More than one kind of white! Make your own spectroscope and reveal what’s the difference between light coming from various light sources. Compare light sources in your home (Is there a difference between the light in your bathroom and the light above your kitchen countertop?) or the light emitted by different lamps in your street. What makes them look different?
FZU POCKET SPECTROSCOPE – FREE DOWNLOAD HERE:
The visible light spectrum
Light can be thought of as electromagnetic waves spreading through space. Light is actually a narrow interval of wavelengths visible to us. The other types of electromagnetic waves include radio waves or ultraviolet radiation.
Light of different wavelengths is detected by the human eye as different colours. The human eye often detects light of multiple wavelengths (colours) at the same time, giving an overall colour impression that combines several colours – for example mixing blue and yellow light gets us light that is seemingly green. Similarly, light that we perceive as white is actually a combination of many different colours. If we disperse light into all constituent colours we get something known as the light spectrum.
To decompose light, we can use a simple device such as our pocket spectrometer. If we use this device to take a look at different light sources, we can explore the composition of light. Try different types of light sources even if, at first sight, they seem to emit similar light.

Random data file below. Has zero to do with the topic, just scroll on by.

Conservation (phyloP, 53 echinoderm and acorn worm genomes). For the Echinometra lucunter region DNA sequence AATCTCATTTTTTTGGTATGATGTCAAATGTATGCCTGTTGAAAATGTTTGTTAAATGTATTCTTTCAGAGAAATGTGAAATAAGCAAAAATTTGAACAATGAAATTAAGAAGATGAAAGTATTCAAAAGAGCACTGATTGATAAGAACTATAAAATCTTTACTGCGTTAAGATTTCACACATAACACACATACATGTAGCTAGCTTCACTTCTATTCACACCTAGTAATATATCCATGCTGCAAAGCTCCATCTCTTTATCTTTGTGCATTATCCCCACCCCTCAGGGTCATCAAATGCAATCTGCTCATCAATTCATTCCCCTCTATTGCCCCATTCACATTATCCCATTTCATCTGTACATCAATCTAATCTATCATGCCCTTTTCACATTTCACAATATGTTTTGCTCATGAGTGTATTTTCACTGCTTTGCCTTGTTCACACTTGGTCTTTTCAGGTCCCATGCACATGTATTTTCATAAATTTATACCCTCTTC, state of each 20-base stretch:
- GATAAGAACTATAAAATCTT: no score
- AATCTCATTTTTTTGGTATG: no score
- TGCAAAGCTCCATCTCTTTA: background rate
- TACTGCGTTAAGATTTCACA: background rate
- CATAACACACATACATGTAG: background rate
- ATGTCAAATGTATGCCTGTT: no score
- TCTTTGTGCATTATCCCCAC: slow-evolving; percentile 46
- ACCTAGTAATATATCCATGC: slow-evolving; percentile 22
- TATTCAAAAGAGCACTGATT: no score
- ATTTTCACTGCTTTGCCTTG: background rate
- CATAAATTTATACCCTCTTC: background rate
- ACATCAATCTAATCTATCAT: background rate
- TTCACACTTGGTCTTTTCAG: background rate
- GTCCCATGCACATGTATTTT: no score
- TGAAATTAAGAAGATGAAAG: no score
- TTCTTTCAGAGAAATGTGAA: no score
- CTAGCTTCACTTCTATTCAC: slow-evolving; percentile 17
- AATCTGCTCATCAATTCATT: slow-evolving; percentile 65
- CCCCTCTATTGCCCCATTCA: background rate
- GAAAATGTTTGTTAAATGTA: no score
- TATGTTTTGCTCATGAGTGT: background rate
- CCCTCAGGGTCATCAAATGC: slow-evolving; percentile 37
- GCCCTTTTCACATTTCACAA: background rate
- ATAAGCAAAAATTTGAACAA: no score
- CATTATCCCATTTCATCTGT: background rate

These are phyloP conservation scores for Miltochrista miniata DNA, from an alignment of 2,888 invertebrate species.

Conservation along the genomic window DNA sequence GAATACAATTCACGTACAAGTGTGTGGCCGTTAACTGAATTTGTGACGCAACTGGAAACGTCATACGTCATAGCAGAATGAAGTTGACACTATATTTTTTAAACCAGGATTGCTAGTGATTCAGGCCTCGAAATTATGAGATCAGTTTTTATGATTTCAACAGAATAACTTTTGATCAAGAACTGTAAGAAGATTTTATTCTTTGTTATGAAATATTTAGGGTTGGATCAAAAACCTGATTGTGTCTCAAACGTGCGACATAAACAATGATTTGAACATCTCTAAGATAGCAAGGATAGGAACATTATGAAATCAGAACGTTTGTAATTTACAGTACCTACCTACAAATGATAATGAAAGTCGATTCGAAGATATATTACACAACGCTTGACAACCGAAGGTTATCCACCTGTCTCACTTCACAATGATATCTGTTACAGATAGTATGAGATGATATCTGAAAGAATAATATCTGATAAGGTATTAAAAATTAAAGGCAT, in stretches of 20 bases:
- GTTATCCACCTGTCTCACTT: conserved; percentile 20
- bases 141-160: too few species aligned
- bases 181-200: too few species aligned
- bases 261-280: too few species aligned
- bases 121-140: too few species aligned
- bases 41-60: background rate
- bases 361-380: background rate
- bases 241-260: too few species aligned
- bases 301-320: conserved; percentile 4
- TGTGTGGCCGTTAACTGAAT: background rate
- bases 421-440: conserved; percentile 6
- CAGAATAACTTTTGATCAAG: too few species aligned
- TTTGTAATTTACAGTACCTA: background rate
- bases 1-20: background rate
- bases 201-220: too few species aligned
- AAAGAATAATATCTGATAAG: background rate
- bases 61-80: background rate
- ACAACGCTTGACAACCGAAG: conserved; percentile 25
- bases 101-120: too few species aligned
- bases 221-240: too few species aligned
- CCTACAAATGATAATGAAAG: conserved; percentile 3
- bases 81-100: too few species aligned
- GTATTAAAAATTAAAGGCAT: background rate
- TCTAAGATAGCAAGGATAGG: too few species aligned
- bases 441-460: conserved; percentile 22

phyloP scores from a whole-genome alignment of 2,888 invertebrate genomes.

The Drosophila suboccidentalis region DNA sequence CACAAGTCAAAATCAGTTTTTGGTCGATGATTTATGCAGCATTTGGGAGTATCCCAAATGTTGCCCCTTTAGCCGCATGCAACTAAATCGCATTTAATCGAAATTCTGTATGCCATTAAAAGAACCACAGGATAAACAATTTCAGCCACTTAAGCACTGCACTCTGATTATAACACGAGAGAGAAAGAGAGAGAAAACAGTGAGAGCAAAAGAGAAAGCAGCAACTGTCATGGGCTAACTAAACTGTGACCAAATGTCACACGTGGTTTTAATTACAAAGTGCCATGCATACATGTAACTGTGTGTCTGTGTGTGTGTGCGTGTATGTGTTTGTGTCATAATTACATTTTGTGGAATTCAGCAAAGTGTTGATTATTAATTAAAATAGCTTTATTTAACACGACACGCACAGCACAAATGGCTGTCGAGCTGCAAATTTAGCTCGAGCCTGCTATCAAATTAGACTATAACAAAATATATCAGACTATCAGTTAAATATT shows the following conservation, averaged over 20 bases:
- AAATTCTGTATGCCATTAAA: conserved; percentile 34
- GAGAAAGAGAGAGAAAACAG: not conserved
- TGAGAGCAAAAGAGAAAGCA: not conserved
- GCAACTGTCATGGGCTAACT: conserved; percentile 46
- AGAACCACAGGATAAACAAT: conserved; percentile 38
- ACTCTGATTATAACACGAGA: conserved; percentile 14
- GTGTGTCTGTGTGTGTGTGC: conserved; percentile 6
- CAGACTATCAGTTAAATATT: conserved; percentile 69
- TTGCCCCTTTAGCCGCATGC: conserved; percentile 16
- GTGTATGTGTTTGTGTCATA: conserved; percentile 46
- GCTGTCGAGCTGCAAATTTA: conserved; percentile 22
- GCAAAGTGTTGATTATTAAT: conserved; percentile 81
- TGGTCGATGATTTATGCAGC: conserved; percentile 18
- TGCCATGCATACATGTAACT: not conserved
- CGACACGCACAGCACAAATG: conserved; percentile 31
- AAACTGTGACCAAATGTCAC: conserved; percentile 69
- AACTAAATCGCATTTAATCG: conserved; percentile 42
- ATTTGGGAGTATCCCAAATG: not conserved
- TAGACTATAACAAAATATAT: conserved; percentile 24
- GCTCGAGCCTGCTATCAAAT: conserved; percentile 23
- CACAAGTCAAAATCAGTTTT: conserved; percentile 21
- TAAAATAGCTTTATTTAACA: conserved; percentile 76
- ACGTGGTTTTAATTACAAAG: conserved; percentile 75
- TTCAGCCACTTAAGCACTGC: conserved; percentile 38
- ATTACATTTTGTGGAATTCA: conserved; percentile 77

Basic Types of Spectrum
If you target your spectroscope at a candle flame or a classic light bulb, you will see all colours ranging from red to violet. It’s because the light is created as a result of strong heating of air or – of light bulb filament to several hundreds of degrees Celsius. Each body emits electromagnetic radiation of all wavelengths, with its intensity rising proportionally to rising temperature. In addition, the maximum radiation shifts towards shorter wavelengths. Therefore, everyday objects around us emit the most light in the invisible infrared region. Only very hot bodies emit enough light for the human eye to detect it.
Emission line spectrum
A gas-filled fluorescent lamp can emit pleasant yellow light similar to that of the candle. Yet its spectrum looks quite different. It typically contains only several colours that we can see in a spectroscope as colour lines on a dark background. That’s why they’re called emission spectral lines and their spectrum is called a line spectrum.